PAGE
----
My friend Carol is nice and beautiful. Anyone would bet she has plenty of dates. But it turns out that this is not the case.
The fact is that Carol has dated no-one for ages. And although she is shy by nature, she is also open to adequate proposals and would love to find someone special. But Carol claims that men do not usually approach her. She thinks she frightens them away. Is it just a matter of bad luck? Or is it something else? Maybe Carol has a distorted perception of reality?
Luck is an issue that's naturally addressed in mathematics. If it is a question of luck, mathematics may shed some light on Carol's problem. Let us see.
That’s partly because Nash-influenced game theory isn’t actually a testable scientific theory at all. It is an intellectual tool—a way of organizing our thoughts systematically, applying them in a consistent manner, and ruling out errors. Like Marshallian supply-and-demand analysis or Bayesian statistics, it can be applied to many different problems, and its utility depends on the particular context. But while appealing to the Nash criteria doesn’t necessarily give the correct answer, it often rules out a lot of implausible ones, and it usually helps pin down the logic of the situation.
For these reasons, studying game theory, and learning how to recognize a Nash equilibrium, are highly worthwhile exercises. Once you learn the basics, it is amazing how broadly they can be applied. (Much of the advanced stuff can be safely skipped.) For example, in writing a book about the economics of the financial crisis and trying to figure out why so many people on Wall Street and elsewhere did things that ultimately blew up in their faces, I relied heavily on the Prisoner’s Dilemma, a simple game involving a particular type of Nash equilibrium that shows how certain incentive schemes can promote self-destructive behavior.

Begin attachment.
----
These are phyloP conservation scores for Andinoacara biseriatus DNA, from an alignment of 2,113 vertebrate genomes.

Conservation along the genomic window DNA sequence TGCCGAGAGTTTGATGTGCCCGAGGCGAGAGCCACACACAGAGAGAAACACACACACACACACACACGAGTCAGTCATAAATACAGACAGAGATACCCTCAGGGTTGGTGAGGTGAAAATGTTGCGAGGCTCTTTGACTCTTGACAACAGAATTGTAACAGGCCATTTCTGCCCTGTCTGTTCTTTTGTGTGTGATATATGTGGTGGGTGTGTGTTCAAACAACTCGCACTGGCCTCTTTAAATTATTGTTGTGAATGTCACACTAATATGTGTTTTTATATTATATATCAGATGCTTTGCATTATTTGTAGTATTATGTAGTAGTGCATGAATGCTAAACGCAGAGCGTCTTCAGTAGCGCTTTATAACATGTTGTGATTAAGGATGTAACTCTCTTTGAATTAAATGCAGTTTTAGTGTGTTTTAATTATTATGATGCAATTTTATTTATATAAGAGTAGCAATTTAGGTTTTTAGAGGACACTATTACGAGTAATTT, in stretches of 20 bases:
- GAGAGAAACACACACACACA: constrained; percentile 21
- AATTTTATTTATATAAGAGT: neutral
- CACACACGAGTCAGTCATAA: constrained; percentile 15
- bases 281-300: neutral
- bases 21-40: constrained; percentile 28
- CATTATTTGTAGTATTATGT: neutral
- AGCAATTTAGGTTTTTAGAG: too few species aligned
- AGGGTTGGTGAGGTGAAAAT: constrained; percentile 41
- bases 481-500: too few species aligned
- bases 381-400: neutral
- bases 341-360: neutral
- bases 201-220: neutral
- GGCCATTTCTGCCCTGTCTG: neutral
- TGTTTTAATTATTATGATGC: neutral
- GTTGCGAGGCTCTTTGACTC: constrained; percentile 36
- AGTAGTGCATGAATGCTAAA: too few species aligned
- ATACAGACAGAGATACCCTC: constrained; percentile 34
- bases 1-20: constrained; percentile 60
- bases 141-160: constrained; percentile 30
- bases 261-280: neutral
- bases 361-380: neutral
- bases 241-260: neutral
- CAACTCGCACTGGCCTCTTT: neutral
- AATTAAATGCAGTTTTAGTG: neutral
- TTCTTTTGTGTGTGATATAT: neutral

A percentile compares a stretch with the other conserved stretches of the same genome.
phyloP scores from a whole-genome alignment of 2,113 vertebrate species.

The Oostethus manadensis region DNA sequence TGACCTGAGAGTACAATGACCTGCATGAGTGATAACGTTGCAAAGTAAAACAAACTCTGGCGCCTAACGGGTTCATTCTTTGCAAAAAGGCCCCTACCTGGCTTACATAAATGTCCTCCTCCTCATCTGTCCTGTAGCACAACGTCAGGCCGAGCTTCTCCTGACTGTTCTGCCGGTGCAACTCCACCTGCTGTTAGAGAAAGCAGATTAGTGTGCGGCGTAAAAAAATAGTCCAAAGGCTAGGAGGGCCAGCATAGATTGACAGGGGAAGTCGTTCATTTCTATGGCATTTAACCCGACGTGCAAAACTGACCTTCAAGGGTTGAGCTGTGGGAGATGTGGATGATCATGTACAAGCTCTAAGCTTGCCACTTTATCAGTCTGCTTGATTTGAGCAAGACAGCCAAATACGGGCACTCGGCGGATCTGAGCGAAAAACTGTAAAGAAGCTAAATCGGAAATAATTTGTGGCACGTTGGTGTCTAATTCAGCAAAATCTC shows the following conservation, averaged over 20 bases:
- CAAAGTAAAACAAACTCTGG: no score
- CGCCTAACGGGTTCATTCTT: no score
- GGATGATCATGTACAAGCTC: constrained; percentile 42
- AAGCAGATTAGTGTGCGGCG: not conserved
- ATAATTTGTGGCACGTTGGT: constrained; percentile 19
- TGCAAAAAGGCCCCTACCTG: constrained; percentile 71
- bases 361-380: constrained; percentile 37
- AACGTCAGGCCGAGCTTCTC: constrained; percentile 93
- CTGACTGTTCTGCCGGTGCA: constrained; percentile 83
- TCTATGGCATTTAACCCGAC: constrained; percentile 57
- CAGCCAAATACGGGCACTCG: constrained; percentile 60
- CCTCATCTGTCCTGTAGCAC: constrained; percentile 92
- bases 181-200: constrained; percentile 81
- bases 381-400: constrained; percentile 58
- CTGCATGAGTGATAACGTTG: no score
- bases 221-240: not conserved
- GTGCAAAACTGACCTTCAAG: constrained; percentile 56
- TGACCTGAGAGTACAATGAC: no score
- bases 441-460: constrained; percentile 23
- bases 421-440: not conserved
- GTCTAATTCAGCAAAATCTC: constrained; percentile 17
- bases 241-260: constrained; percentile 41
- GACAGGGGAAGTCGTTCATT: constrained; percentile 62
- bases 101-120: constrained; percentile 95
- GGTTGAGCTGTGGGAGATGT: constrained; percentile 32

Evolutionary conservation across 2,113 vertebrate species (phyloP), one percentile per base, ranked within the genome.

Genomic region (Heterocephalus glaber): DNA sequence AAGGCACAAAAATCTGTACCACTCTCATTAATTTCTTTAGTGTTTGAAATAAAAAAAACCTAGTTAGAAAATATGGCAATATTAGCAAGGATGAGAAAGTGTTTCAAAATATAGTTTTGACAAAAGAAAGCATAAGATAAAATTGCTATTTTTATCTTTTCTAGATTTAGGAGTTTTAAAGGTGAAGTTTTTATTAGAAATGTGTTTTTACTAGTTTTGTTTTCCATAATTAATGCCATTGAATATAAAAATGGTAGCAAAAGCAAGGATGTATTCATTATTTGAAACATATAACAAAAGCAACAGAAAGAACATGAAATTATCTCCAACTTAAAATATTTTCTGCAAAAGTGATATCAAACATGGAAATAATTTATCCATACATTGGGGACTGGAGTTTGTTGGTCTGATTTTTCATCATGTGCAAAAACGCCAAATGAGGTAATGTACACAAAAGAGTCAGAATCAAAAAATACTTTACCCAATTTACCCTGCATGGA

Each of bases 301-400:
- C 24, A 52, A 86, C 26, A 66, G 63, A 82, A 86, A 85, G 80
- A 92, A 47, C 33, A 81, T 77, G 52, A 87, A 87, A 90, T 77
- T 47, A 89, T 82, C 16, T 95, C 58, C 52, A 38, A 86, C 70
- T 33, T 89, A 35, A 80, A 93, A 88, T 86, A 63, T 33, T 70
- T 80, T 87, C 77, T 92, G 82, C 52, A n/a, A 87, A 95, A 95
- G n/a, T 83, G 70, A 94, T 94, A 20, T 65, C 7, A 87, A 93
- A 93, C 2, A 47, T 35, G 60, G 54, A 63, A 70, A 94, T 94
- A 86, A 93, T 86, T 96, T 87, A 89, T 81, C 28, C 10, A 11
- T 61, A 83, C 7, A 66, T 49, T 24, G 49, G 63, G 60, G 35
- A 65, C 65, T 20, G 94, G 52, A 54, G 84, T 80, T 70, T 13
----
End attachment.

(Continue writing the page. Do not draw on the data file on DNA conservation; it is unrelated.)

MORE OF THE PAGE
My experience wasn’t out of the ordinary. These days, political scientists, evolutionary biologists, and even government regulators are obliged to grasp best-response equilibria and other aspects of game theory. Whenever a government agency is considering a new rule—a set of capital requirements for banks, say, or an environmental regulation—one of the first questions it needs to ask is whether obeying the rules leads to a Nash equilibrium. If it doesn’t, the new policy measure is likely to prove a failure, because those affected will seek a way around it.